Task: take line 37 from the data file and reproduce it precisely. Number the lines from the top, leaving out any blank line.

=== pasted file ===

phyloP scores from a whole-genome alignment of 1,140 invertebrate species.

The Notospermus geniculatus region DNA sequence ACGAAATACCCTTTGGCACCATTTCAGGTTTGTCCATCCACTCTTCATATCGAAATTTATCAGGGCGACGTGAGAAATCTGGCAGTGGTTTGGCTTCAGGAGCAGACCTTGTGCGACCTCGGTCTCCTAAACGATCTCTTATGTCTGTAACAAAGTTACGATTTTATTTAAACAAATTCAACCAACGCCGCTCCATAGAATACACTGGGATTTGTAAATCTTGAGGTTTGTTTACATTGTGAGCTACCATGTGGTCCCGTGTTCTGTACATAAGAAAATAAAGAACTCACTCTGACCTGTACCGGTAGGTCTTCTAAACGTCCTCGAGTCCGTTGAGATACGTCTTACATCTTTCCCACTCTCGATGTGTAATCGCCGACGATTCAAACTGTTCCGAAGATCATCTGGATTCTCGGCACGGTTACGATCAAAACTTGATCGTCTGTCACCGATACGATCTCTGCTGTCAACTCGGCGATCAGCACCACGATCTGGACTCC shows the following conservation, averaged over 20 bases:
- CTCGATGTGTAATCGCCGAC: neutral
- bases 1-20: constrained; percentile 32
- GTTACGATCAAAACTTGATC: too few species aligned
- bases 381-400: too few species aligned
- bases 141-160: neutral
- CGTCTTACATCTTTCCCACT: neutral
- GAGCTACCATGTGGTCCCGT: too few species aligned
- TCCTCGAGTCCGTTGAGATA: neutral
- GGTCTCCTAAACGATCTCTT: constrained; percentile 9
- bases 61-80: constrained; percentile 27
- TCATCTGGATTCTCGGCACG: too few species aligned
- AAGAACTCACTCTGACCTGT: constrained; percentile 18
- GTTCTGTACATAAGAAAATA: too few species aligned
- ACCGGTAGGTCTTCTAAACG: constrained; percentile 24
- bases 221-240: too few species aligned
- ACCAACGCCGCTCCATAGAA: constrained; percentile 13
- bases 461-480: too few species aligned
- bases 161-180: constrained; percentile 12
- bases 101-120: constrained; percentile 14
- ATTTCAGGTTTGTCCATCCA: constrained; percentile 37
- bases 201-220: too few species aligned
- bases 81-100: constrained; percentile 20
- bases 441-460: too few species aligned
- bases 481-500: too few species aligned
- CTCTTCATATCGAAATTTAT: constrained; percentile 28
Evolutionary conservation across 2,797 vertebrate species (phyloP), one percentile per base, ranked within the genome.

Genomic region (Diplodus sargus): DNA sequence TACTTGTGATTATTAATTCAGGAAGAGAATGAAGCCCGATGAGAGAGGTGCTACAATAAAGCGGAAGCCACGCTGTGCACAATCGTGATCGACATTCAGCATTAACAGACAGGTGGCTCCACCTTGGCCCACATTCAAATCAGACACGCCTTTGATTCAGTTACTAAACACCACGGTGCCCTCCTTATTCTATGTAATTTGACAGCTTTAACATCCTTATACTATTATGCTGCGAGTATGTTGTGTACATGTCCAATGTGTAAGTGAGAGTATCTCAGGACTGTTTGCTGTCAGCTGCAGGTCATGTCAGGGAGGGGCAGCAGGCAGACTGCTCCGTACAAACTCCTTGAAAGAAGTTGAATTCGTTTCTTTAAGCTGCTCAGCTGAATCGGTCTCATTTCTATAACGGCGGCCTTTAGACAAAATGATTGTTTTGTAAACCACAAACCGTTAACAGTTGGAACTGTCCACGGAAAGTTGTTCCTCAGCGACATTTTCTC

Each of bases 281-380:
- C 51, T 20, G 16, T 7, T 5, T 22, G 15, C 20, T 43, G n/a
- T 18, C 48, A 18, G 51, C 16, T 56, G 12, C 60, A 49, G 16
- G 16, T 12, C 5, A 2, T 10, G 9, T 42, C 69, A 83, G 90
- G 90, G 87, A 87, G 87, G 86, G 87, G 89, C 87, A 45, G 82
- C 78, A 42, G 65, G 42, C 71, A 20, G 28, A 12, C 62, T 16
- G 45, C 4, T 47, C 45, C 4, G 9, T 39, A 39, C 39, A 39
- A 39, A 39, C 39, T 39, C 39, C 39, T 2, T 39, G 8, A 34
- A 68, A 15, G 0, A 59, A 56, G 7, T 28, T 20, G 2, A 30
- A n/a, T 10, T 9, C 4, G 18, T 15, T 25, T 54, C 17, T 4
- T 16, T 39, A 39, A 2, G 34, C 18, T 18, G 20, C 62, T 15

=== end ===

- A 39, A 39, C 39, T 39, C 39, C 39, T 2, T 39, G 8, A 34